High frame rates. 8k footage. Complex visual effects.
Foundry's Nuke 11.0 supports OpenCL™ on AMD Radeon™ Pro WX Cards.
Compositors working on today’s movies and broadcast projects need all the computing power they can get – and with the release of Nuke 11.0, Radeon™ Pro graphics are here to help.
AMD and Foundry partnered with Chapman University to recognize the next-generation of storytellers benefiting from Open Standards.
In addition to Nuke’s existing tools, other features also benefit from workstation-class graphics cards. NukeX’s revamped LensDistortion node – which now supports fisheye and wide-angle lenses – makes use of the GPU for lens correction; while Nuke Studio’s Timeline Disk Cache enables users to cache part or all of a sequence locally for smoother playback.
Throw in features like the new Live Groups system, which makes it easier for artists to collaborate on shots, and support for industry standards like VFX Reference Platform 2017, a set of key open-source file formats and graphics libraries also used by other visual effects tools, and Nuke 11.0 is a powerful, forward-looking – and, above all, open – solution to today’s most demanding compositing and visual effects challenges.
Nuke 11 Features at a Glance
Support for AMD GPUs
Building on the existing OpenCL support for AMD GPUs inside Mac Pro workstations, GPU-accelerated features in Nuke are now supported on compatible AMD graphics cards running under Windows and Linux.
VFX Reference Platform 2017
The Nuke 11.0 family has been updated to the industry-standard VFX Reference Platform 2017, including several major updates to key libraries used within Nuke, including Python, PySide, and Qt.
A new type of group node that opens up powerful new collaborative workflows, Live Groups referenced in scripts update automatically when a script is loaded, enabling many artists to work on a shot without the need to render intermediate stages.
Frame Server in Nuke and NukeX
Nuke Studio’s intelligent background rendering comes to Nuke and NukeX. By harnessing resources in your local machine, it enables you to continue working while rendering goes on in the background.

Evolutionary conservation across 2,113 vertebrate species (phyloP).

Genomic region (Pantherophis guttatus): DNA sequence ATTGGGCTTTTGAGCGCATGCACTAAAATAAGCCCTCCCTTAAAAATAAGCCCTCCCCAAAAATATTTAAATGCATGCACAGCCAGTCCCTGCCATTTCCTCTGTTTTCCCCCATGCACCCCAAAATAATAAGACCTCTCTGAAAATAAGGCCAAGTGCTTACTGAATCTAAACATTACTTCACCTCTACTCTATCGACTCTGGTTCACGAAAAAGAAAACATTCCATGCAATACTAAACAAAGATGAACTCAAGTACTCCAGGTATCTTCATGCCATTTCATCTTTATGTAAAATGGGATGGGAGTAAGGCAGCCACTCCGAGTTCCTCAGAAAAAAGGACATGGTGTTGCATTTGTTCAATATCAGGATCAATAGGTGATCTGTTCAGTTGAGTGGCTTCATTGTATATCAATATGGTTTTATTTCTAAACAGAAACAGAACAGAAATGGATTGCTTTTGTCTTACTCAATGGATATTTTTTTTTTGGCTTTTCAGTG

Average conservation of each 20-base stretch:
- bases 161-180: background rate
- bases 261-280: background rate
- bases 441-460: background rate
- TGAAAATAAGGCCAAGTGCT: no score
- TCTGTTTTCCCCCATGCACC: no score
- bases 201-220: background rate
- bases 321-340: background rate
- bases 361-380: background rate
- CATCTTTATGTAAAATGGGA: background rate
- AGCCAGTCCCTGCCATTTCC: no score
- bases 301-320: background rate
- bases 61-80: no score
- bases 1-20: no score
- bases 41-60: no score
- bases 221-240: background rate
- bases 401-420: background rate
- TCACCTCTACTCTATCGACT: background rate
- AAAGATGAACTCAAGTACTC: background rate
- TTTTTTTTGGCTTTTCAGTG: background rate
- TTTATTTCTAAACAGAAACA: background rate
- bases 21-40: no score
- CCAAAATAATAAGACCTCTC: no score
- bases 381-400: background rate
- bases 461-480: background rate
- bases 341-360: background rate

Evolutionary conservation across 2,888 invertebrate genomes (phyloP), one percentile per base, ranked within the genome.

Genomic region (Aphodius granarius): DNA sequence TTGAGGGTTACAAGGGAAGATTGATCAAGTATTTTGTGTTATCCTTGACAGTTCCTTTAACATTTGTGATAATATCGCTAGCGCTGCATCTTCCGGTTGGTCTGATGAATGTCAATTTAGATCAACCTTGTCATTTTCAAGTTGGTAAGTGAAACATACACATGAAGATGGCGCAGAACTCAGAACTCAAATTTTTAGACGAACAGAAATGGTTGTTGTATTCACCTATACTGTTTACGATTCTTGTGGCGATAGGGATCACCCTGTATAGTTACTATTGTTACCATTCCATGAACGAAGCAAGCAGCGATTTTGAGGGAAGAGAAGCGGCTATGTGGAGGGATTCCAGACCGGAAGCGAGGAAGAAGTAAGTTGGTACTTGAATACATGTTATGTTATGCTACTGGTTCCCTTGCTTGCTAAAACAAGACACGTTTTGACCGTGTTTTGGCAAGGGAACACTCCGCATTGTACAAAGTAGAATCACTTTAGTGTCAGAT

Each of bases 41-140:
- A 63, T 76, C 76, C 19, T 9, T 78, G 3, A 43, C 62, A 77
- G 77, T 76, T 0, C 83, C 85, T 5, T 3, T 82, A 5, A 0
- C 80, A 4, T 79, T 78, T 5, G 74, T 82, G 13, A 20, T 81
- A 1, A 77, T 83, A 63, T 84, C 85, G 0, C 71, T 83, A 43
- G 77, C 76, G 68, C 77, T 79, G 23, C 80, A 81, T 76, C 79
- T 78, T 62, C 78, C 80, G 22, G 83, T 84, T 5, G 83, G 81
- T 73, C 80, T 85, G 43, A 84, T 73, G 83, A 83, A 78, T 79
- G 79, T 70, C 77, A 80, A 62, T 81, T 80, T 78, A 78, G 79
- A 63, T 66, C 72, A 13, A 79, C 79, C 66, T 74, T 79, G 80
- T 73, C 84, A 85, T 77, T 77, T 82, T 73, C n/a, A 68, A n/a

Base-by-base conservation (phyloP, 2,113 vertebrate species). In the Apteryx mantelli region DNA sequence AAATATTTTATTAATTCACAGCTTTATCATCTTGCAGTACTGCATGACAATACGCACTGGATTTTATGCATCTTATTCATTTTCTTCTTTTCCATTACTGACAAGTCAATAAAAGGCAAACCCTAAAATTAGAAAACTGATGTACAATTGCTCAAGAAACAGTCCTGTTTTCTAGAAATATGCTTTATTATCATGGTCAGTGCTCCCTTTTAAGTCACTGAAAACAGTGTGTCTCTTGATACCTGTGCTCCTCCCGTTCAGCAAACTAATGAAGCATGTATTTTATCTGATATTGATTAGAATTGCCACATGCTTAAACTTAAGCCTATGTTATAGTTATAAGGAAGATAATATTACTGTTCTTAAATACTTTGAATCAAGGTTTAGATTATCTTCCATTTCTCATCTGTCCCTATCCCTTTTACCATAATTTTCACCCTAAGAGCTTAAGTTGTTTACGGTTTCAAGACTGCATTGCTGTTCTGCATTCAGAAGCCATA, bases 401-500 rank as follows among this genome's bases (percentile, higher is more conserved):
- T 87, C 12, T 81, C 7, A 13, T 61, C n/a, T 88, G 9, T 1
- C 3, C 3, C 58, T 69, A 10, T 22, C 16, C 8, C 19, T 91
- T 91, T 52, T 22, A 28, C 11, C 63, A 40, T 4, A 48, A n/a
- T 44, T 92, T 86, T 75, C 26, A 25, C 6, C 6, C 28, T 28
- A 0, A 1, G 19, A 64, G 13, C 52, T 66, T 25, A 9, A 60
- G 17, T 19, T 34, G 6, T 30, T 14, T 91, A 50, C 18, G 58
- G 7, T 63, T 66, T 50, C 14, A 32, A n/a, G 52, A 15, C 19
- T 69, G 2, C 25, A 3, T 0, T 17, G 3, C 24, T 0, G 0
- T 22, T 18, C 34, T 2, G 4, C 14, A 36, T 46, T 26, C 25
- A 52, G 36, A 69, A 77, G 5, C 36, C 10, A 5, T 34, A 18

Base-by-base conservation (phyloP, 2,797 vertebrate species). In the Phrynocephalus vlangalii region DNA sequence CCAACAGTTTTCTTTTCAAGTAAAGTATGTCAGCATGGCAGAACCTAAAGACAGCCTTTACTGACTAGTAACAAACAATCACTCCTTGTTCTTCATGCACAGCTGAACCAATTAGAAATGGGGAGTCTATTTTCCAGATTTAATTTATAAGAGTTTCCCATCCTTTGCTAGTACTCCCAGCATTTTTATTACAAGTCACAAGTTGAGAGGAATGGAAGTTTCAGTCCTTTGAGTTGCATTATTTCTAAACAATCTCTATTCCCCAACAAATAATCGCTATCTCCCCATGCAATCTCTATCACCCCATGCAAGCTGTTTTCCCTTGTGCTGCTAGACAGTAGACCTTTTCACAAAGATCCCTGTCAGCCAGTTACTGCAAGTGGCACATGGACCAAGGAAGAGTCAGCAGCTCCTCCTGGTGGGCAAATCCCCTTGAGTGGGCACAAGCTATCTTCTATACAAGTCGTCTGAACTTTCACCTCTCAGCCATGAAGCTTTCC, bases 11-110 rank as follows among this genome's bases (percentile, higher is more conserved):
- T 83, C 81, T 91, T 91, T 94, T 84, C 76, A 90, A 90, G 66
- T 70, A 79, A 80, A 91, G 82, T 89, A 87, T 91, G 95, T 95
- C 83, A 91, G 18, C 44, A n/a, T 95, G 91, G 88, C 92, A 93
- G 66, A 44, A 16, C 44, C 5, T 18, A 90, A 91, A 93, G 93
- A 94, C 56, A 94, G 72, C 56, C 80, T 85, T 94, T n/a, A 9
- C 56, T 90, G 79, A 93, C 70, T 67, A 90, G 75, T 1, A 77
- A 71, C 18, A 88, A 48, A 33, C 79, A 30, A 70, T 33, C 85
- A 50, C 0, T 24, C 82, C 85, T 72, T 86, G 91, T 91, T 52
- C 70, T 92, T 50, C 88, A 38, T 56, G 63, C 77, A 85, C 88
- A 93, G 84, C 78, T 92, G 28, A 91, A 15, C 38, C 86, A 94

New Lens Distortion Options in NukeX
The LensDistortion node has been revamped, with added support for fisheye and wide-angle lenses, and improved import of data from other lens estimation packages. It is now also GPU-enabled.
Timeline Disk Cache in Nuke Studio
Nuke Studio now has new GPU-accelerated disk caching that enables users to cache part or all of a sequence locally for smoother playback of sequences where it isn’t desirable to localize footage.
Case Study: Jellyfish Pictures
Founded in 2001 as a “two-man band”, Jellyfish is now one of the world’s leading VFX and animation studios, employing nearly 200 staff. It won a BAFTA for its work on BBC documentary series Fight for Life, and an award for the PBS special Your Inner Fish. The company’s recent film work includes last year’s highest-grossing movie: Star Wars: The Last Jedi.
Jellyfish Pictures is currently trialing AMD’s professional graphics cards with a view to using them in key bespoke workstations for designated roles. Cards in the Radeon™ Pro WX Series undergo a rigorous certification process to test their readiness for use with visual effects software like Maya and Houdini, and offer powerful GPU compute performance.
As AMD continues to push boundaries through cards like the Radeon™ Pro SSG, based on the ‘Vega’ GPU architecture and featuring 2TB of solid state graphics memory, Jellyfish is optimistic about the power of GPU computing. The company believes it could further transform VFX – particularly its potential to make tasks that were previously only possible on expensive, vendor-specific turnkey finishing systems, achievable using affordable workstation graphics cards and open desktop compositing software like Nuke 11.0.
Jellyfish Pictures, CG animated series Dennis and Gnasher: Unleashed! © Beano. Image courtesy of Jellyfish Pictures.
© 2018 Advanced Micro Devices, Inc. All rights reserved. AMD, the AMD Arrow logo, Radeon, and combinations thereof are trademarks of Advanced Micro Devices, Inc. in the United States and/or other jurisdictions. Windows is a registered trademark of Microsoft Corporation in the US and other jurisdictions. Nuke is a trademark of Foundry. OpenCL is a trademark of Apple, Inc. used by permission by Khronos Group, Inc. Images modelled and textured by courtesy of Daniele Orsetti dayno.it.